Thread Storage Tip

Welcome! My name is Mandy Leins of Mandalei Quilts. I am a professional longarmer and quilt designer, and I’ve recently published my first book Wanderlust Quilts. I love using my BERNINA Q 24 Longarm Quilting Machine and BERNINA 790 for a huge variety of projects, and couldn’t be happier with the M-class bobbins because of the quantity of thread I can load them up with. I have quite a few for the BERNINA Q 24, and quite a few for embroidery, piecing, or quilting, on my domestic machine, and after a while the threads can slip off and become tangled. While I have tried other ways of holding threads in place, I want one that allows me to easily see the thread on the bobbin. What to do?

Bobbin Box

This is a bobbin box leftover from before I upgraded to the BERNINA Q 24. It’s gotten to be quite a mess!

If you follow me on Instagram or on my blog, you may recall one of my favorite places to look for quilting supplies is at the hardware store, and that’s where I went to find a thread storage solution for these loose threads.  For less than $ 25, I was able to pick up two items that are the answers to my needs: a coil of vinyl tubing (make sure to get the size you see in the photograph!) and a 1 1/4″ All-Purpose Ratcheting Cutter.

Bobbin Tip - Coil of vinyl tubing

The tubing has an outer diameter of 3/4″ and an inner diameter of 1/2″. The ratchet looks scary, but it works very slowly and I feel there is little danger for your fingers. Still, use caution!

The other item you will need is a pair of heavy duty shears. I used my kitchen shears for this.

Take the tube in your non-dominant hand and set it up so that the tube comes across the cutting surface of the ratchet totally perpendicular. I don’t measure how wide a piece I need, but just kind of eyeball it. It needs to be wide enough to hold your thread ends, but thin enough to fit inside the outer edges of your bobbin.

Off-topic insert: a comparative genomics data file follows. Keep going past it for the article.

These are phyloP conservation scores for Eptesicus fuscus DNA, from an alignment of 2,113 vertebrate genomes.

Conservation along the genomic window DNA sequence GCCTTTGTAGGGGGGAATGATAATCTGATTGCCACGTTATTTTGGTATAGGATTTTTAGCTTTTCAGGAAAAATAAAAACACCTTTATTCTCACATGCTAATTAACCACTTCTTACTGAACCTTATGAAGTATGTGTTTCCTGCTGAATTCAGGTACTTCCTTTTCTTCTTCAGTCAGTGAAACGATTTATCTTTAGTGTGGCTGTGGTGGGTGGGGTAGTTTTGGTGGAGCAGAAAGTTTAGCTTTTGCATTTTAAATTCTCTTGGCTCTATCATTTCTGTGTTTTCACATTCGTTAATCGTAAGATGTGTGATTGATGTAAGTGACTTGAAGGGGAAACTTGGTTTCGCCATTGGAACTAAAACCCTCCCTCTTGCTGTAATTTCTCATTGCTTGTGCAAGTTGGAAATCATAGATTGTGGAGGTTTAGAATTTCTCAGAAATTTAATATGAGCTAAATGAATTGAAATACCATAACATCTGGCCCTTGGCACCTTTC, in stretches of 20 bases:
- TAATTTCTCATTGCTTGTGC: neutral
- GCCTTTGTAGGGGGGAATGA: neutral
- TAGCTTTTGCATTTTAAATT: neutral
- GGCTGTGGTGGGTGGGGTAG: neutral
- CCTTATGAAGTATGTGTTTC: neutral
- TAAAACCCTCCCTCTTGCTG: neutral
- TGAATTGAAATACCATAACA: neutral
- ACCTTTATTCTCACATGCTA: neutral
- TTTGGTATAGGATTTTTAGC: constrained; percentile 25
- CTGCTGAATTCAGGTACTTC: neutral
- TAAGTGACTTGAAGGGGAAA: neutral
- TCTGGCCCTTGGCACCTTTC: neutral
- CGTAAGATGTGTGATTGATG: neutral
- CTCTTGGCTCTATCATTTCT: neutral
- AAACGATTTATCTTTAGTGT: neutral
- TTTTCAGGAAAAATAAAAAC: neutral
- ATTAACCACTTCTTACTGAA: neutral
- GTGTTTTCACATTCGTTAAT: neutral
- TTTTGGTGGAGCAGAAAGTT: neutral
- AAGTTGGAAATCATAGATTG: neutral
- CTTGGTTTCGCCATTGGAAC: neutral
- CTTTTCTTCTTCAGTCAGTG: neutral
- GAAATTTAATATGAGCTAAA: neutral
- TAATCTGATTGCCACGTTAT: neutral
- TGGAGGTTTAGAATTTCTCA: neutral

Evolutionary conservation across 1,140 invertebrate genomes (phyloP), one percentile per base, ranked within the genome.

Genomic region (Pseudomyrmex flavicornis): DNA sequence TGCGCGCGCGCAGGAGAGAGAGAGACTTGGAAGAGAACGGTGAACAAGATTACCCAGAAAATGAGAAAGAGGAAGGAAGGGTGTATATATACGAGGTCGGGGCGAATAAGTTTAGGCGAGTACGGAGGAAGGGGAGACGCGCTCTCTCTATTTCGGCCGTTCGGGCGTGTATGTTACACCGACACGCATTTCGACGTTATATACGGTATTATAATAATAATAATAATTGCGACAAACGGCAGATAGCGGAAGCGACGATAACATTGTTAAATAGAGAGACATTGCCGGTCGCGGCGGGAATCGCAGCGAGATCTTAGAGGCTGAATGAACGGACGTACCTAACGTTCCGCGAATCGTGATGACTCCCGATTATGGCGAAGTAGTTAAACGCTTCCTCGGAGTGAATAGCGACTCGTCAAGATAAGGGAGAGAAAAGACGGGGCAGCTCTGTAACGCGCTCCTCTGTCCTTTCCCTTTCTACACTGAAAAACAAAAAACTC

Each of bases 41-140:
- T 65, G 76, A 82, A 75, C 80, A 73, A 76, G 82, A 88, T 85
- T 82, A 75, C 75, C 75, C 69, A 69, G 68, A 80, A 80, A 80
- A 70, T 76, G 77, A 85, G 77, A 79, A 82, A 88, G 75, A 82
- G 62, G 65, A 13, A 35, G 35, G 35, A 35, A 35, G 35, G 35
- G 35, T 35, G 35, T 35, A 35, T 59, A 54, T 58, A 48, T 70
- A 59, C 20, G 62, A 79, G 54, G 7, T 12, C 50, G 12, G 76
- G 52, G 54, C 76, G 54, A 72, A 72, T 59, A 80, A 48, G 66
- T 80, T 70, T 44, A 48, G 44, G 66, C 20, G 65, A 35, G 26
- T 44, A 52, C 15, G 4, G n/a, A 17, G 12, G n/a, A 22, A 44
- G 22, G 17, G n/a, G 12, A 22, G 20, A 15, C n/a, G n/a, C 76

Cut through the tubing as neatly as possible. You can use your heavy duty shears for this, but it leaves the edges wonky.

Bobbin Tip - Cut the Vinyl with an All-Purpose Ratcheting Cutter

Bobbin Tip - Cut vinyl rings

The ring on the left was cut with the ratchet cutter, and the piece on the right was cut with kitchen shears.

Once you have your ring, use your kitchen shears to make a neat slice. This will allow you to open up the ring.

Bobbin Tip - open the ring

Slide the now-open ring over the thread on your bobbin. I like to make sure that the thread is firmly underneath the ring. For very full bobbins, the vinyl ring will not sit inside, but for bobbins that are half-full, it will set neatly inside.Bobbin Tip - two different sized bobbins

The red bobbin is for the Q24 and the black bobbin underneath is for the 7 and 8 series machines.

Bobbin Tip - vinyl ring on bobbin

You can see that the thread is neatly caught under the clear vinyl. If you wish, you can trim off the tail so that it does not stick out.

This is a great project for a group of friends to do together, splitting the cost and the tasks among everyone. I make these for my friends as useful little gifts, as well, since one 10-foot length of tubing lasts a very long time. This tubing does work for L-class bobbins, as long as they are full of thread, but if you are thinking of using it for L-class bobbins that are only partially filled, you may wish to find the next size of tubing down.

Wanderlust Quilts book by Amanda Leins

Happy quilting!

7 thoughts on “Thread Storage Tip

  1. I use tiny children’s hair scrunchy things to secure bobbins – only a half inch circle – they stretch just enough to go around the bobbin, stay on even if the bobbin is filled. These can usually be found at a dollar type store and come in multiple colors, the container I have has white, yellow, red, blue, purple, orange and green colors. Very inexpensive – just toss when the stretch wears out.

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